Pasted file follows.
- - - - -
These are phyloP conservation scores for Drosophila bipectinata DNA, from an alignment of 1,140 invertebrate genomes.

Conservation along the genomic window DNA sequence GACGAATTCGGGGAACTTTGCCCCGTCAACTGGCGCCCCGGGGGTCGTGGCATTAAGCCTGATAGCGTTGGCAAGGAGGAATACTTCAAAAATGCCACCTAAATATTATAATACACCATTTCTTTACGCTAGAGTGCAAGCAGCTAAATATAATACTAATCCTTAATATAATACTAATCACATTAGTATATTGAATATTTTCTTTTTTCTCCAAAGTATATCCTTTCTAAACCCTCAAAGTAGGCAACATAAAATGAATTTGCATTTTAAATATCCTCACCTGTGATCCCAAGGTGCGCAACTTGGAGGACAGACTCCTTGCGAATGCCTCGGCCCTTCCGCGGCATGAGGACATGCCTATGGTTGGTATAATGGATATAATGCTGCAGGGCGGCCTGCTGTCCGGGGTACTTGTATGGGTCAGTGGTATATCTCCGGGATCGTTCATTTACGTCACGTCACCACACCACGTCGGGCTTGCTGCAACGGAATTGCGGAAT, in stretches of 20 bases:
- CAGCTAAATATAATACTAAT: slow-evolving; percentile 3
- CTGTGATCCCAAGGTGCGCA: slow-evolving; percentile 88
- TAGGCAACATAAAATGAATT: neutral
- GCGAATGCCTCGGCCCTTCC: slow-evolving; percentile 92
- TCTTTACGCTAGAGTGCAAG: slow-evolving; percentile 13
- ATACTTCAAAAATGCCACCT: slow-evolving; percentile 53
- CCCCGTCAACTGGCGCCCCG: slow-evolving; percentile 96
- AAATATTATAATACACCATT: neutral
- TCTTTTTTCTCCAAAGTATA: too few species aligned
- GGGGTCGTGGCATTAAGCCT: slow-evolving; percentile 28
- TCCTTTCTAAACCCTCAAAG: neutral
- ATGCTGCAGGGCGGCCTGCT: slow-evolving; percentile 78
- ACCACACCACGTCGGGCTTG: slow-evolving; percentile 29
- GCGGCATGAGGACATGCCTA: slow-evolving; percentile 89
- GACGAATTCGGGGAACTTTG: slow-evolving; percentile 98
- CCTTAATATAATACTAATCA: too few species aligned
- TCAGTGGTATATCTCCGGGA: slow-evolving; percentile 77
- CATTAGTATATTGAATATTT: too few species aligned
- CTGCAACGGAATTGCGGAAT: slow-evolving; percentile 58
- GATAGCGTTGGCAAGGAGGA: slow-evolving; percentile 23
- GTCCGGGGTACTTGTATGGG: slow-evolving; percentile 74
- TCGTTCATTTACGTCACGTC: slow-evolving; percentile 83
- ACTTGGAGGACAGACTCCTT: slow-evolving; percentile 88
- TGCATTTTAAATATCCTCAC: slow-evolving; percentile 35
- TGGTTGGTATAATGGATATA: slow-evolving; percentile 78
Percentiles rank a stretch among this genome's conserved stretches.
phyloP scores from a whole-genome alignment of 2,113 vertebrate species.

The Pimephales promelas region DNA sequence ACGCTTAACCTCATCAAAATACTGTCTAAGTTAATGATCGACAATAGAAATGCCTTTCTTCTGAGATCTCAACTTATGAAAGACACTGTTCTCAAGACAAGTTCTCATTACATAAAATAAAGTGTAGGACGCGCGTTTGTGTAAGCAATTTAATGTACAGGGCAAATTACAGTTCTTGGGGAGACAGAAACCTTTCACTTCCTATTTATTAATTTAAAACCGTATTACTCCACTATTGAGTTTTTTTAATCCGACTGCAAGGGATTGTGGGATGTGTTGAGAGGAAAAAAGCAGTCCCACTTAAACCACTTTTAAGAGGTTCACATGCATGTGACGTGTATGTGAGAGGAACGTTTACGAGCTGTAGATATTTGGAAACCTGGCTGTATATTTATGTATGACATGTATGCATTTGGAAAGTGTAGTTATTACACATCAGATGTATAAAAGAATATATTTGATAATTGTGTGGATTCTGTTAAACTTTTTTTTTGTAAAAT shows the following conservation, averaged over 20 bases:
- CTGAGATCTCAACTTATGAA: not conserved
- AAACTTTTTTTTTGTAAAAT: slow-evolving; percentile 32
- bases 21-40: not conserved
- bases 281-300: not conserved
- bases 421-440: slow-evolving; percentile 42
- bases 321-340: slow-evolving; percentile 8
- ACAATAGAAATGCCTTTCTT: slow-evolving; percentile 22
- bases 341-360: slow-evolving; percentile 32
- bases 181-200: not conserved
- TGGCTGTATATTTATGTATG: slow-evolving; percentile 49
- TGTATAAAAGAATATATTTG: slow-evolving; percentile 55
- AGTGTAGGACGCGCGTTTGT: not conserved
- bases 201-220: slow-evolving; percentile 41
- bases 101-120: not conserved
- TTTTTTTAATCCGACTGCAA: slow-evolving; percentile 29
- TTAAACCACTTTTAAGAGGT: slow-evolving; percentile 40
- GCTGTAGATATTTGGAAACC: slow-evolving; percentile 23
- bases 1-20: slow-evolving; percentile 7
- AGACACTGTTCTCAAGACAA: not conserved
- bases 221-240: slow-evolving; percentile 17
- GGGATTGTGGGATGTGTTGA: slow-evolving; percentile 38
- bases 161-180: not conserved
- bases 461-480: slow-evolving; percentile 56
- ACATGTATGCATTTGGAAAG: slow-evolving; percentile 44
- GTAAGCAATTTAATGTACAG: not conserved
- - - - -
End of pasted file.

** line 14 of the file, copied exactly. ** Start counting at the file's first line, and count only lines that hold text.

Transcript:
- ATGCTGCAGGGCGGCCTGCT: slow-evolving; percentile 78